Which country has the most OpenStreetMap GPS Points?

Some of you might already know that OpenStreetMap released a first bulk GPS point dataset last weekend. It contains almost 2.8 milliard (or for readers in the US 2.8 billion) points and is provided in its raw format, which means that only coordinate information is available for each point. Unfortunately it does not include any additional information or metadata. You can read more about it at the OSM Foundation Blog.

The first idea that came to my mind was a simple comparison analysis to answer the following questions: Where are all those points located and which country has the most GPS points? In a first try I conducted some results that showed that all points are distributed over 238 countries. For my analysis I used the OSM Mapnik world boundaries from the wiki. As you can see in the following pie chart, nearly 21% of the points are located in Russia (about 570 million points) and another 18% in Germany (about 500 million points). Does Russia have so many GPS points because of the country size or is the community just exceptionally active with GPS devices? However, the strange thing is that Germany is, with about 18%, “only” on the second place this time, weird isn’t it? 😉

OpenStreetMap in Germany (2007-2011)

Due to some requests by some German OpenStreetMap contributors, here a German blogpost about the results of the article: “The Street Network Evolution of Crowdsourced Maps: OpenStreetMap in Germany 2007–2011.” By Pascal Neis, Dennis Zielstra & Alexander Zipf. 2012. Future Internet 4, no. 1: 1-21. (doi:10.3390/fi4010001) Link: http://www.mdpi.com/1999-5903/4/1/1/

Bemerkung: Im Folgenden sind ausgewählte Ergebnisse und Diagramme aus dem englischen Artikel dargestellt/zusammengefasst. Bei weiterem Interesse bitte das Original Journal Paper lesen. Es beinhaltet bei weitem mehr Informationen und Abbildungen!

Das OpenStreetMap (OSM) Projekt ist das bekannteste Projekt im Bereich Volunteered Geographic Information (VGI). Weltweit beteiligen sich mehrere hundert tausend Mitglieder um Informationen für eine „freie“ Geodatenbank zu sammeln. Der Zuwachs der Daten ist weltweit recht heterogen, Deutschland zählt aber global zu eine der aktivsten Länder und die Anzahl der Projektbeteiligten steigt von Jahr zu Jahr. Aktuell (Juni 2011) haben insgesamt mehr als 40000 unterschiedliche Mitglieder zum Deutschland Datensatz beigetragen. Wie in der folgenden Abbildung zu sehen, haben unterschiedliche Mengen von Mitgliedern, die drei OSM Objektarten (Node, Way & Relation) in Deutschland erzeugt. Eine weitere wichtige Information ist in der Abbildung ebenfalls zu sehen: 98% der Punkte wurden von ca. 8500 Mitgliedern, 98% der Linien von ca. 7500 und 98% der Relations auf ca. 2600 Mitglieder generiert (wenn man den letzten Eigentümer als Ersteller bewertet).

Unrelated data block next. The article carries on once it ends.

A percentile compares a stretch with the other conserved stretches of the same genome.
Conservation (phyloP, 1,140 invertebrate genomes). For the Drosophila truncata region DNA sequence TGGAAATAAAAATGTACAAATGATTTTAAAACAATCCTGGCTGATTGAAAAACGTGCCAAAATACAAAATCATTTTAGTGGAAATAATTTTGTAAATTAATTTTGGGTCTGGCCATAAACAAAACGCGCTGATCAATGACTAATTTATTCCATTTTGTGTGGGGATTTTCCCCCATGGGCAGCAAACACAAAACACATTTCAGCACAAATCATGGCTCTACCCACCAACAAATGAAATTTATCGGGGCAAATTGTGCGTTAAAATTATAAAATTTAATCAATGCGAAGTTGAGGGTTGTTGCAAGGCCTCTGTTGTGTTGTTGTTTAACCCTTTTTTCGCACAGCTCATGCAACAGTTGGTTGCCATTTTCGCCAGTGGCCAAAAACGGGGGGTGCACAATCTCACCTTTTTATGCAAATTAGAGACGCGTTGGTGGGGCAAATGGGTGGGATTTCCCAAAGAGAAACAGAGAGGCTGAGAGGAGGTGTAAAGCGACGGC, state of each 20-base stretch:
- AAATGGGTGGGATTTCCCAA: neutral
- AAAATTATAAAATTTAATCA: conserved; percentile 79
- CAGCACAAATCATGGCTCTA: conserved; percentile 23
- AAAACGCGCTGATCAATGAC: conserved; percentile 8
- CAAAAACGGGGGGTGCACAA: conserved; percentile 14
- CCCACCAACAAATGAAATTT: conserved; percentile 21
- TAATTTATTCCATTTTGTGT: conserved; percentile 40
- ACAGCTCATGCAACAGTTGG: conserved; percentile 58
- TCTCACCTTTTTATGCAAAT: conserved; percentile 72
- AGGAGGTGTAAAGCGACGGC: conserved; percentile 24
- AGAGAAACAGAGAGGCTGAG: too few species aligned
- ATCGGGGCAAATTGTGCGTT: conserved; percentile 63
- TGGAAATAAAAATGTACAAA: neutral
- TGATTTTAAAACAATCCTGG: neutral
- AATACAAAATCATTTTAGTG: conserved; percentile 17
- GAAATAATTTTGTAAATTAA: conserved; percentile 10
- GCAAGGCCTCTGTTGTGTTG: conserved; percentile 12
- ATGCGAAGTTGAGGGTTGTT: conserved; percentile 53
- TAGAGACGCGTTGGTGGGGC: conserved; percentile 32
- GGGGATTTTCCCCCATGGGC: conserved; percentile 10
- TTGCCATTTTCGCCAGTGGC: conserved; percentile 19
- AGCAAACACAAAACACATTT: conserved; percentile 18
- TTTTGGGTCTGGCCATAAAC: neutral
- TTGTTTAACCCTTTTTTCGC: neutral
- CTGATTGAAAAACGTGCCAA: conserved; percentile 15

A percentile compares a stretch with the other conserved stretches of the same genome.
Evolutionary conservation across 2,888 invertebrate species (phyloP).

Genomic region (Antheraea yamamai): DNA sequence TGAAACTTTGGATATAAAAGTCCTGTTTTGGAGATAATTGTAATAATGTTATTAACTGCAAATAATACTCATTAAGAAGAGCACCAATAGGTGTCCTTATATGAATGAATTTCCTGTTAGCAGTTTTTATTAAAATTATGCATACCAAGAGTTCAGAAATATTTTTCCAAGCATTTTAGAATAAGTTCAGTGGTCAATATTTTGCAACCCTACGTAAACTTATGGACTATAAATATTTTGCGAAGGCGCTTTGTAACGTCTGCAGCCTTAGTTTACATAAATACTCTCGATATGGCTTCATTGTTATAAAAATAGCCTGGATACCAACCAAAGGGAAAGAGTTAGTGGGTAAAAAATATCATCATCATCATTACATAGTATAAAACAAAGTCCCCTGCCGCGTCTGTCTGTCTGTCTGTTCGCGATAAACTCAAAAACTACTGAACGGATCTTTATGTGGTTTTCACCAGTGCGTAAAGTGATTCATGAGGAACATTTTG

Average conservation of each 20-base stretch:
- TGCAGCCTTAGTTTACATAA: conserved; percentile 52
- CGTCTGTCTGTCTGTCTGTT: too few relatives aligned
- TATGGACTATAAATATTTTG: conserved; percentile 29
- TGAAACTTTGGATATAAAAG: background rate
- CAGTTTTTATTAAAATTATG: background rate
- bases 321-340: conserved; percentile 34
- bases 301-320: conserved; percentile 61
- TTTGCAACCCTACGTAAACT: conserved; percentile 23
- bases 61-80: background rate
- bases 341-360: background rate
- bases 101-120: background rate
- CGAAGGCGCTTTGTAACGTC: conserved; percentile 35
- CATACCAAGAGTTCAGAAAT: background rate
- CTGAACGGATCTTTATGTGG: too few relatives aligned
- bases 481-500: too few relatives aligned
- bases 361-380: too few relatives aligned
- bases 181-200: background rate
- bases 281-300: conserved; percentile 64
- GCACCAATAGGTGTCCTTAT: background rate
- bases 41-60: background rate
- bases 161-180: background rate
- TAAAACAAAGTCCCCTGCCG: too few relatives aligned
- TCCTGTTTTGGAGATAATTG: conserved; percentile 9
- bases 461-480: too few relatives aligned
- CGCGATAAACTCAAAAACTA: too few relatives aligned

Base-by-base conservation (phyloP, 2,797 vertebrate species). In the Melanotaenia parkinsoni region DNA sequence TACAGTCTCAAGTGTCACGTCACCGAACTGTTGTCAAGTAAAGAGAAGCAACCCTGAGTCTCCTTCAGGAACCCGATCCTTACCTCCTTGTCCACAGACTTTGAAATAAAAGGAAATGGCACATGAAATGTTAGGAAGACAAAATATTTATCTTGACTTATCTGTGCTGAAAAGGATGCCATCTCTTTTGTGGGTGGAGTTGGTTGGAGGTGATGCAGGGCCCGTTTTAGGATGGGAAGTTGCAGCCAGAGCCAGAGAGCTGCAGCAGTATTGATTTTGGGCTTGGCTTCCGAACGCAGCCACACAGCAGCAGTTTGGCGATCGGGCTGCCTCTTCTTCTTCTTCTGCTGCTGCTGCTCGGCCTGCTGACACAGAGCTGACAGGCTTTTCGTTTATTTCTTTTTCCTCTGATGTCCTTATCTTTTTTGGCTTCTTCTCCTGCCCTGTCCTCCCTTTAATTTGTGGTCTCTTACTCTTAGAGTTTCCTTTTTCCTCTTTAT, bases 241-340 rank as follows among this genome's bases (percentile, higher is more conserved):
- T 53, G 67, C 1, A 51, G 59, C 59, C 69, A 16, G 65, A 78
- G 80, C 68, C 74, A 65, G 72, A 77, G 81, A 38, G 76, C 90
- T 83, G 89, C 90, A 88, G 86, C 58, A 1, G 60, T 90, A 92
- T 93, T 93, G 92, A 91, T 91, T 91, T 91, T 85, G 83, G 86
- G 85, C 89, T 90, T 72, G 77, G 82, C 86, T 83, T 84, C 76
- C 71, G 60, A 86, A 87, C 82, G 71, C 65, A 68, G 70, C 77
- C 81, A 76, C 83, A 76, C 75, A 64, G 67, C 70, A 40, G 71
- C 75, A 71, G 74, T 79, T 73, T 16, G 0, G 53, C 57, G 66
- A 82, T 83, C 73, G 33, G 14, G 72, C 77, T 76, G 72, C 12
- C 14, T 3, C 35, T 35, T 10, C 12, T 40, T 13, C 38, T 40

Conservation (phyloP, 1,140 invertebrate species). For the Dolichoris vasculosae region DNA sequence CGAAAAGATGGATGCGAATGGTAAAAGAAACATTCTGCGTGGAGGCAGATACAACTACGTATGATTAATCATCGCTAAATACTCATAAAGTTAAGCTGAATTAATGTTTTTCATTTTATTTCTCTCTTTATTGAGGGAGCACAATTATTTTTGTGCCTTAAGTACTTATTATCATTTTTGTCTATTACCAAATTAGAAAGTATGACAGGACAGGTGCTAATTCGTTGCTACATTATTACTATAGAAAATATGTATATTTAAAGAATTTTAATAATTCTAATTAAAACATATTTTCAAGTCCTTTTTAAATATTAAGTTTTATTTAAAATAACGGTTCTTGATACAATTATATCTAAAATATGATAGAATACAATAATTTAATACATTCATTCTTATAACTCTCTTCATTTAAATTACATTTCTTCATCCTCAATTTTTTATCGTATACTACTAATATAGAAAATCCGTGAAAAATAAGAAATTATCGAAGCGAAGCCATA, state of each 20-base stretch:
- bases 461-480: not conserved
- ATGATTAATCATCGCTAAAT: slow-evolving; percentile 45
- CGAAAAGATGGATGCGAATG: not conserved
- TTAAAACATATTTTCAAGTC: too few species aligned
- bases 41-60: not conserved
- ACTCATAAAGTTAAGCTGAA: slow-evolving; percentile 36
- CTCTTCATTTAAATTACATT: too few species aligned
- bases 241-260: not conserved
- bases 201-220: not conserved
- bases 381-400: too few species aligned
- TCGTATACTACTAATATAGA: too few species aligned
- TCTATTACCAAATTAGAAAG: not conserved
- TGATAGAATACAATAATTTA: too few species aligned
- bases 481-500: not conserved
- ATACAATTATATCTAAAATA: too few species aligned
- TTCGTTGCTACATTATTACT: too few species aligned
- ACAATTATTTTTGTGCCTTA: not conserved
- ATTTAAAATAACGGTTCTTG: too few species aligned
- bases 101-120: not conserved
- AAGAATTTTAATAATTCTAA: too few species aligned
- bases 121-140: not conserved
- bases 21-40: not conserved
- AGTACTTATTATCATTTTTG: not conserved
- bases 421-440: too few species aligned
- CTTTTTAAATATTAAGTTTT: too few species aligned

Updated Status for Unmapped Places

The last unmapped places analysis for OpenStreetMap that I conducted is nearly eight months ago. So I figured it was about time to create a new one. You can read in the last blog post how my algorithm exactly works.

However, at the moment (Nov. 4th. 2011) we have (according to the Geofabrik extract) about 597 000 entries in OSM for places that are located within “Europe“. This means we have an overall increase of about 90 000 places within the past eight months. We can separate them into several types with different values:

  • City: 1093 (as of March 11th, 2011 it was 1055 ; +3.6%)
  • Town: 16213 (as of March 11th, 2011 it was 16106 ; +0.7%)
  • Suburb: 29642 (as of March 11th, 2011 it was 24913 ; +19.0%)
  • Village: 301638 (as of March 11th, 2011 it was 278691 ; +8.2%)